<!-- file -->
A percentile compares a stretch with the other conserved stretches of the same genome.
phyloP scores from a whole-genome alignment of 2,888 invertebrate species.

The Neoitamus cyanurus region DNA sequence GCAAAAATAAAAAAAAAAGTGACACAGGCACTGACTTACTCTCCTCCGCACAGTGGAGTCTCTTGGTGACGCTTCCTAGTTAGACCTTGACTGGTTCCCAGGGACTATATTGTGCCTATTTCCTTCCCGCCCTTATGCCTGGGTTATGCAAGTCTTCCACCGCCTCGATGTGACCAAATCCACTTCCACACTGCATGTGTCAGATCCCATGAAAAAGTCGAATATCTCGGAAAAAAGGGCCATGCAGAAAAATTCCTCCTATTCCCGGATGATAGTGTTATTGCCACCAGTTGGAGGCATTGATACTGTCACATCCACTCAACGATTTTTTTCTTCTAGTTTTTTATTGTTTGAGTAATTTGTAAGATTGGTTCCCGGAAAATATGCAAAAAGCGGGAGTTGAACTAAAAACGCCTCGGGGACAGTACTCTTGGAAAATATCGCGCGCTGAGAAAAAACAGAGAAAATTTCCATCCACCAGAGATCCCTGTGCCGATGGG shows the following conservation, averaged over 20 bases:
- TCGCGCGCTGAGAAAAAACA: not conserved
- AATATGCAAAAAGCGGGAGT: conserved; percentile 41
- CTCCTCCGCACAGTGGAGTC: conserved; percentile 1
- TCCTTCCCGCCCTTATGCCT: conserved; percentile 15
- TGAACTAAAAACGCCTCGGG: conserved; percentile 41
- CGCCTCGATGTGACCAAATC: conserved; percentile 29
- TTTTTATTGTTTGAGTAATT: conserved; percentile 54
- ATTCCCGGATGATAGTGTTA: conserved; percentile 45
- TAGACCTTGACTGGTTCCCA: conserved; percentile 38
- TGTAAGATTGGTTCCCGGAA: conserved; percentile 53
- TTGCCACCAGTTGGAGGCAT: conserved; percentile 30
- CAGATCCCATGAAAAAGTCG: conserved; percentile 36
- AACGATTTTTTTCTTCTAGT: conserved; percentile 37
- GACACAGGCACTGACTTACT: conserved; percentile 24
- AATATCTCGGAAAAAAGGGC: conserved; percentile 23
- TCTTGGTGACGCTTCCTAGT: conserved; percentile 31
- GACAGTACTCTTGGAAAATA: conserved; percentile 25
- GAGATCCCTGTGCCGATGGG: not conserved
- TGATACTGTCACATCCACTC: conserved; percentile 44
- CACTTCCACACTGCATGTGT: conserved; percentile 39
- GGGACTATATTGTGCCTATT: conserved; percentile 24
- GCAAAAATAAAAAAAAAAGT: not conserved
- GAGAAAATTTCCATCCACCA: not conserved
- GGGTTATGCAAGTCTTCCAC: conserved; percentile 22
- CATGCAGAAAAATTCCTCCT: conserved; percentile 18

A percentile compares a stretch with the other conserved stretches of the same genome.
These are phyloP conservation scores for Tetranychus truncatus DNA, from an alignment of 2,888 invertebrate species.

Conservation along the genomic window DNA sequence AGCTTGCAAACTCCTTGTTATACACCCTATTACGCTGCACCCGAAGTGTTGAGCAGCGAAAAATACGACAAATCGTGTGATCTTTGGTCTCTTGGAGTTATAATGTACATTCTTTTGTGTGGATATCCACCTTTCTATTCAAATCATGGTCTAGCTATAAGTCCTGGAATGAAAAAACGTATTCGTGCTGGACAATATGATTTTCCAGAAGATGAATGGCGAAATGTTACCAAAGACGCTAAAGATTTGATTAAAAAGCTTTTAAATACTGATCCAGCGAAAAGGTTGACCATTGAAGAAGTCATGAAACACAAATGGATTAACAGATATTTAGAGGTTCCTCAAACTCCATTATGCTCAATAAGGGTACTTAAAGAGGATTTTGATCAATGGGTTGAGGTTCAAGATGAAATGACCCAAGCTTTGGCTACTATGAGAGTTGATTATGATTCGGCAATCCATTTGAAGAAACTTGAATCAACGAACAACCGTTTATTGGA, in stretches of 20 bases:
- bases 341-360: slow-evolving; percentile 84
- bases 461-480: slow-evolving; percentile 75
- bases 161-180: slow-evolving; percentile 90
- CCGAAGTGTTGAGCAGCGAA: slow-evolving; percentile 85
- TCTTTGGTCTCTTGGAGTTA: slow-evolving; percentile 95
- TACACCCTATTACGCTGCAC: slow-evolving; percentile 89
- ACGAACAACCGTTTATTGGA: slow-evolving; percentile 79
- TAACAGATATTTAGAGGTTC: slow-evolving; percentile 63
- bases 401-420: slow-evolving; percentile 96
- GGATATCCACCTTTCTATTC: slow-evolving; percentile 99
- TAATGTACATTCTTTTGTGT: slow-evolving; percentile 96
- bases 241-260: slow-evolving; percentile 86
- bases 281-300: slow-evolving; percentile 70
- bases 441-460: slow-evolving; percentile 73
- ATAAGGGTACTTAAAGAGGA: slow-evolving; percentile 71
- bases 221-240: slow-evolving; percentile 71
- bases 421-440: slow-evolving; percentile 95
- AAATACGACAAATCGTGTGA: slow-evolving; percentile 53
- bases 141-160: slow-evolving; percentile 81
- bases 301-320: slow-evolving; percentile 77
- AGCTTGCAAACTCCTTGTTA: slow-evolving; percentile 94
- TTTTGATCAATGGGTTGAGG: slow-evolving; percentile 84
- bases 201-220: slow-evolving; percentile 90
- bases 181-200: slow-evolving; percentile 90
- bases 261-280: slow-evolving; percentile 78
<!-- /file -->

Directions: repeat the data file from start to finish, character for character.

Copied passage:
A percentile compares a stretch with the other conserved stretches of the same genome.
phyloP scores from a whole-genome alignment of 2,888 invertebrate species.

The Neoitamus cyanurus region DNA sequence GCAAAAATAAAAAAAAAAGTGACACAGGCACTGACTTACTCTCCTCCGCACAGTGGAGTCTCTTGGTGACGCTTCCTAGTTAGACCTTGACTGGTTCCCAGGGACTATATTGTGCCTATTTCCTTCCCGCCCTTATGCCTGGGTTATGCAAGTCTTCCACCGCCTCGATGTGACCAAATCCACTTCCACACTGCATGTGTCAGATCCCATGAAAAAGTCGAATATCTCGGAAAAAAGGGCCATGCAGAAAAATTCCTCCTATTCCCGGATGATAGTGTTATTGCCACCAGTTGGAGGCATTGATACTGTCACATCCACTCAACGATTTTTTTCTTCTAGTTTTTTATTGTTTGAGTAATTTGTAAGATTGGTTCCCGGAAAATATGCAAAAAGCGGGAGTTGAACTAAAAACGCCTCGGGGACAGTACTCTTGGAAAATATCGCGCGCTGAGAAAAAACAGAGAAAATTTCCATCCACCAGAGATCCCTGTGCCGATGGG shows the following conservation, averaged over 20 bases:
- TCGCGCGCTGAGAAAAAACA: not conserved
- AATATGCAAAAAGCGGGAGT: conserved; percentile 41
- CTCCTCCGCACAGTGGAGTC: conserved; percentile 1
- TCCTTCCCGCCCTTATGCCT: conserved; percentile 15
- TGAACTAAAAACGCCTCGGG: conserved; percentile 41
- CGCCTCGATGTGACCAAATC: conserved; percentile 29
- TTTTTATTGTTTGAGTAATT: conserved; percentile 54
- ATTCCCGGATGATAGTGTTA: conserved; percentile 45
- TAGACCTTGACTGGTTCCCA: conserved; percentile 38
- TGTAAGATTGGTTCCCGGAA: conserved; percentile 53
- TTGCCACCAGTTGGAGGCAT: conserved; percentile 30
- CAGATCCCATGAAAAAGTCG: conserved; percentile 36
- AACGATTTTTTTCTTCTAGT: conserved; percentile 37
- GACACAGGCACTGACTTACT: conserved; percentile 24
- AATATCTCGGAAAAAAGGGC: conserved; percentile 23
- TCTTGGTGACGCTTCCTAGT: conserved; percentile 31
- GACAGTACTCTTGGAAAATA: conserved; percentile 25
- GAGATCCCTGTGCCGATGGG: not conserved
- TGATACTGTCACATCCACTC: conserved; percentile 44
- CACTTCCACACTGCATGTGT: conserved; percentile 39
- GGGACTATATTGTGCCTATT: conserved; percentile 24
- GCAAAAATAAAAAAAAAAGT: not conserved
- GAGAAAATTTCCATCCACCA: not conserved
- GGGTTATGCAAGTCTTCCAC: conserved; percentile 22
- CATGCAGAAAAATTCCTCCT: conserved; percentile 18

A percentile compares a stretch with the other conserved stretches of the same genome.
These are phyloP conservation scores for Tetranychus truncatus DNA, from an alignment of 2,888 invertebrate species.

Conservation along the genomic window DNA sequence AGCTTGCAAACTCCTTGTTATACACCCTATTACGCTGCACCCGAAGTGTTGAGCAGCGAAAAATACGACAAATCGTGTGATCTTTGGTCTCTTGGAGTTATAATGTACATTCTTTTGTGTGGATATCCACCTTTCTATTCAAATCATGGTCTAGCTATAAGTCCTGGAATGAAAAAACGTATTCGTGCTGGACAATATGATTTTCCAGAAGATGAATGGCGAAATGTTACCAAAGACGCTAAAGATTTGATTAAAAAGCTTTTAAATACTGATCCAGCGAAAAGGTTGACCATTGAAGAAGTCATGAAACACAAATGGATTAACAGATATTTAGAGGTTCCTCAAACTCCATTATGCTCAATAAGGGTACTTAAAGAGGATTTTGATCAATGGGTTGAGGTTCAAGATGAAATGACCCAAGCTTTGGCTACTATGAGAGTTGATTATGATTCGGCAATCCATTTGAAGAAACTTGAATCAACGAACAACCGTTTATTGGA, in stretches of 20 bases:
- bases 341-360: slow-evolving; percentile 84
- bases 461-480: slow-evolving; percentile 75
- bases 161-180: slow-evolving; percentile 90
- CCGAAGTGTTGAGCAGCGAA: slow-evolving; percentile 85
- TCTTTGGTCTCTTGGAGTTA: slow-evolving; percentile 95
- TACACCCTATTACGCTGCAC: slow-evolving; percentile 89
- ACGAACAACCGTTTATTGGA: slow-evolving; percentile 79
- TAACAGATATTTAGAGGTTC: slow-evolving; percentile 63
- bases 401-420: slow-evolving; percentile 96
- GGATATCCACCTTTCTATTC: slow-evolving; percentile 99
- TAATGTACATTCTTTTGTGT: slow-evolving; percentile 96
- bases 241-260: slow-evolving; percentile 86
- bases 281-300: slow-evolving; percentile 70
- bases 441-460: slow-evolving; percentile 73
- ATAAGGGTACTTAAAGAGGA: slow-evolving; percentile 71
- bases 221-240: slow-evolving; percentile 71
- bases 421-440: slow-evolving; percentile 95
- AAATACGACAAATCGTGTGA: slow-evolving; percentile 53
- bases 141-160: slow-evolving; percentile 81
- bases 301-320: slow-evolving; percentile 77
- AGCTTGCAAACTCCTTGTTA: slow-evolving; percentile 94
- TTTTGATCAATGGGTTGAGG: slow-evolving; percentile 84
- bases 201-220: slow-evolving; percentile 90
- bases 181-200: slow-evolving; percentile 90
- bases 261-280: slow-evolving; percentile 78